Pence to continue campaign travel after aides test positive for coronavirus
WASHINGTON — Vice President Mike Pence plans to maintain an aggressive campaign schedule this week despite an apparent outbreak of the coronavirus among his senior aides, the White House says.
Pence's chief of staff, Marc Short, and "a couple of key staff surrounding the vice president" have tested positive for the virus, White House chief of staff Mark Meadows said Sunday.
The vice president, who along with his wife, Karen, tested negative on Sunday, according to his office, is considered a "close contact" of the aides under Centers for Disease Control and Prevention criteria but will not quarantine, his spokesman said.
Devin O'Malley said Pence decided to maintain his travel schedule "in consultation with the White House Medical Unit" and "in accordance with the CDC guidelines for essential personnel." Those guidelines require that essential workers exposed to someone with the coronavirus closely monitor for symptoms of COVID-19 and wear a mask whenever around other people.
O'Malley said Pence and his wife, Karen, both tested negative on Saturday "and remain in good health."
President Donald Trump commented on Short early Sunday after his plane landed at Joint Base Andrews, outside Washington. "I did hear about it just now," he said. "And I think he's quarantining. Yeah. I did hear about it. He's going to be fine. But he's quarantining."
Saskia Popescu, an infectious disease expert at George Mason University, called Pence's decision to travel "grossly negligent" regardless of the stated justification that Pence is an essential worker.
"It's just an insult to everybody who has been working in public health and public health response," she said. "I also find it really harmful and disrespectful to the people going to the rally" and the people on Pence's own staff who will accompany him.
"He needs to be staying home 14 days," she added. "Campaign events are not essential."
After a day of campaigning in Florida on Saturday, Pence was seen wearing a mask as he returned to Washington aboard Air Force Two shortly after the news of Short's diagnosis was made public. He is scheduled to hold a rally on Sunday afternoon in Kinston, North Carolina, with travel planned to Minnesota on Monday and North Carolina once again on Tuesday.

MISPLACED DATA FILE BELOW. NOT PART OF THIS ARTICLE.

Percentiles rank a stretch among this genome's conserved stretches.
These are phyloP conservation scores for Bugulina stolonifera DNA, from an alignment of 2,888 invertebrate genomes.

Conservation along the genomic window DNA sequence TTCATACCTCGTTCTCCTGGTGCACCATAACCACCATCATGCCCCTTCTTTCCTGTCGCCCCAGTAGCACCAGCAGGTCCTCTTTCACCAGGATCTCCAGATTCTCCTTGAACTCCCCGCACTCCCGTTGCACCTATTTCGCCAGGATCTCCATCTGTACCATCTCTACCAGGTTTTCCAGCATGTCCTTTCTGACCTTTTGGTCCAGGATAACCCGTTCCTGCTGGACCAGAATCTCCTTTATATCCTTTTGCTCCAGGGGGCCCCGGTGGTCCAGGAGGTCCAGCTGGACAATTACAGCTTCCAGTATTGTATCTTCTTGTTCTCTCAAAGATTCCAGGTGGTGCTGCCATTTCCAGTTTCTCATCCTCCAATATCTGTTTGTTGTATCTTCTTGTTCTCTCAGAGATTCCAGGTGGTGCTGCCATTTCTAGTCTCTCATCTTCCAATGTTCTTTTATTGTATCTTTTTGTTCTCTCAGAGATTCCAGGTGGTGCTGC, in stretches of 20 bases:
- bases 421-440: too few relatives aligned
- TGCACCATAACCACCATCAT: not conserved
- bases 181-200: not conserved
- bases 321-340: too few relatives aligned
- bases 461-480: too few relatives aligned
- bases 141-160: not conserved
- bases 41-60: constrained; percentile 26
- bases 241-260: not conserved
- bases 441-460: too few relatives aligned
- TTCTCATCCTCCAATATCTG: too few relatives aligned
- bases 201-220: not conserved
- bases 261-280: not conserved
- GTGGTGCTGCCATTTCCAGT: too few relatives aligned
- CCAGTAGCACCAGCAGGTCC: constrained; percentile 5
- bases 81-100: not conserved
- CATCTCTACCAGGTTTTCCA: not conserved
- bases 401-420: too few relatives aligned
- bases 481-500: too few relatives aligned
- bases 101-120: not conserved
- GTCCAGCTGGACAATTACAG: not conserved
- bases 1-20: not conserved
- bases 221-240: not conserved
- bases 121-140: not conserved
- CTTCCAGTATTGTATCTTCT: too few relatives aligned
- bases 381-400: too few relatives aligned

Pence, who has headed the White House coronavirus task force since late February, has repeatedly found himself in an uncomfortable position balancing political concerns with the administration's handling the pandemic that has killed more than 220,000 Americans. The vice president has advocated mask-wearing and social distancing but often does not wear one himself and holds large political events where many people do not wear face-coverings.
By virtue of his position as vice president, Pence is considered an essential worker. The White House did not address how Pence's political activities amounted to essential work.
Short's diagnosis comes weeks after the coronavirus spread through the White House, infecting Trump, the first lady and two dozen other aides, staffers and allies.
Short, Pence's top aide and one of his closest confidants, did not travel with the vice president on Saturday. Top Pence political adviser Marty Obst tested positive for the coronavirus earlier this week, a person familiar with the matter said.
Pence's handling of his exposure to a confirmed positive case stands in contrast to how Democratic vice presidential nominee Kamala Harris responded when a close aide and a member of her campaign plane's charter crew tested positive for the virus earlier this month. She took several days off the campaign trail, citing her desire to act out of an abundance of caution.